Watching a Potential Hotel Slowdown
Times are good in the hotel business, but for an industry that often pegs its future success on America’s GDP, anecdotal evidence suggests these roaring times in the hospitality business could be slowing down.
I say this having just returned from a tour of the beautiful new Embassy Suites in downtown Minneapolis, which was a conversion of a 100-plus-year-old office building under the guidelines of the National Register of Historic Places. The Plymouth Building, as it’s still known, has been restored beyond its former glory with a rehabbed facade, refinished wood plank floors, 8-foot-tall doorways and gleaming white marble floors.
This is one of countless economy-boosting projects fueled by this heady hospitality era. Looking at the U.S. GDP, which is a leading indicator of hotel industry RevPAR (revenue per available room), quarter-to-quarter growth in real GDP has slowed significantly from the second quarter of 2015 through the end of Q2 ‘16.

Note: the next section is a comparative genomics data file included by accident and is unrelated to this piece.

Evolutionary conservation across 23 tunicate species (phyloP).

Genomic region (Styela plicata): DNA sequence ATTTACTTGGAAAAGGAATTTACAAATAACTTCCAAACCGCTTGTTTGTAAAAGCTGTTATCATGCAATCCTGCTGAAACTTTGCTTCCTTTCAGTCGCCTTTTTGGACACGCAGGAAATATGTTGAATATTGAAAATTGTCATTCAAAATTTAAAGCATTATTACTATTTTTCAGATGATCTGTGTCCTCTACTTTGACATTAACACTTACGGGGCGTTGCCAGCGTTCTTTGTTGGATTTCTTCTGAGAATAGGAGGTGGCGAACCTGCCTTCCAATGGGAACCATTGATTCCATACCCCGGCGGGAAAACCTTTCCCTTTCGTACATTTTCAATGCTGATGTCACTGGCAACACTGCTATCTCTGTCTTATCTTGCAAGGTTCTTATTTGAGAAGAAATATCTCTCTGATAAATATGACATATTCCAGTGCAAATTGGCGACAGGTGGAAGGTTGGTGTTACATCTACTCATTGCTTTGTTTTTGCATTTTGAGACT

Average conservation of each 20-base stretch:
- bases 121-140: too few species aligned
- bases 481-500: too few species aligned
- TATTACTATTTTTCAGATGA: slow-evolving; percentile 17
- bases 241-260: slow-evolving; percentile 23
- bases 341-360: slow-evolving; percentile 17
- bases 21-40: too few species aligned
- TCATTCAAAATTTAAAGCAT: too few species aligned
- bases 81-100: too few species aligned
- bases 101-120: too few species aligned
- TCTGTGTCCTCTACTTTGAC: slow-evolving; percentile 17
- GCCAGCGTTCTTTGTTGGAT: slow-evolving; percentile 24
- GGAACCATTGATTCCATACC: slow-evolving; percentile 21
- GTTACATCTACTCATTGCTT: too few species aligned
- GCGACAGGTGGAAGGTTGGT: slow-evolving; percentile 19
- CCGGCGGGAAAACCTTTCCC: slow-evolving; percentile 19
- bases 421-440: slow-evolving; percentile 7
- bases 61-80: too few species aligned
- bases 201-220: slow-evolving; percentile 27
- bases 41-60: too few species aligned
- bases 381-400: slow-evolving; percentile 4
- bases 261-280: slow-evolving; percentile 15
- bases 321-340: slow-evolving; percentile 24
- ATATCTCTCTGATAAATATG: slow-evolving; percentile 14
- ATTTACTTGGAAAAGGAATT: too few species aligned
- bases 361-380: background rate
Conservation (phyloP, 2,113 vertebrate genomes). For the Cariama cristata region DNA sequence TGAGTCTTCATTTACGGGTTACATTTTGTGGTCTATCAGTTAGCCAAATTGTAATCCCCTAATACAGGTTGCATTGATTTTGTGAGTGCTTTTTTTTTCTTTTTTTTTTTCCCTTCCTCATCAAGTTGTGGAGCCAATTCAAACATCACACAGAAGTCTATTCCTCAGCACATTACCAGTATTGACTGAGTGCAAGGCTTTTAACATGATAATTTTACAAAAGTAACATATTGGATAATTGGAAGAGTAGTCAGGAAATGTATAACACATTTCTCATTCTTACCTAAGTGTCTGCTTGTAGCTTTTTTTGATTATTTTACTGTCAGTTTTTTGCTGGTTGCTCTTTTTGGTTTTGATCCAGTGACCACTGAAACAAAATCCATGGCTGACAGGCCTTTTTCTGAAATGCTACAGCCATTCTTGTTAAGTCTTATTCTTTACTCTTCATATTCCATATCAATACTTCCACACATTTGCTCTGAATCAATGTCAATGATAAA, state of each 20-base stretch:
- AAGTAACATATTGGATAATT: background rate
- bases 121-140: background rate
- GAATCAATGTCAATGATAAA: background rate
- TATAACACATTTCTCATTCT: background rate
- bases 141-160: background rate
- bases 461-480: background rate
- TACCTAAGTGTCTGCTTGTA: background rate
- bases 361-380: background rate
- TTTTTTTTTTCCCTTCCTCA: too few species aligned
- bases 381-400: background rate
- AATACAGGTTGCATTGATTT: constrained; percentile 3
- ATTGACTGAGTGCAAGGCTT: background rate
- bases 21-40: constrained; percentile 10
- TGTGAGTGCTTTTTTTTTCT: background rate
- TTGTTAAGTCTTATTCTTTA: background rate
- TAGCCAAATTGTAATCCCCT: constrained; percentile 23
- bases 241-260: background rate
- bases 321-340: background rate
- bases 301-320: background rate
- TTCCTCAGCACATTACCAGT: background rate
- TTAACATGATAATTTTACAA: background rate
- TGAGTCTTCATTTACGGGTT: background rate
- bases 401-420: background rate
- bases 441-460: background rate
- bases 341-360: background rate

Earlier today I spoke with Tom Leonhard, president and CEO of HRI Properties out of New Orleans, which has completed more than 30 adaptive reuse hotel projects in recent years. He said this newly sluggish GDP growth is a cautionary sign that room rates and general occupancy could become similarly sluggish in the coming months.
Leonhard added a crucial caveat, however, adding that certain cities are immune to such general trends, with employment growth outpacing the national average. According to Forbes, the 10 fastest growing American metros are Austin, San Francisco, Dallas, Seattle, Salt Lake City, Ogden (Utah), Orlando, San Jose, Raleigh and Cape Coral (Florida). Other standouts from its list include Denver, San Diego and Charlotte.
As more data continues to trickle in, I’ll be keeping my eyes on the hotel category and how it’s faring in light of slowing economic growth. However, recent news about rising middle class incomes should continue fueling leisure travel that is a major component of most urban hotels. There’s nothing to suggest companies will soon be slashing headcounts, but more moderate economic growth may lead to fewer big-name hotel projects in certain cities in the coming year.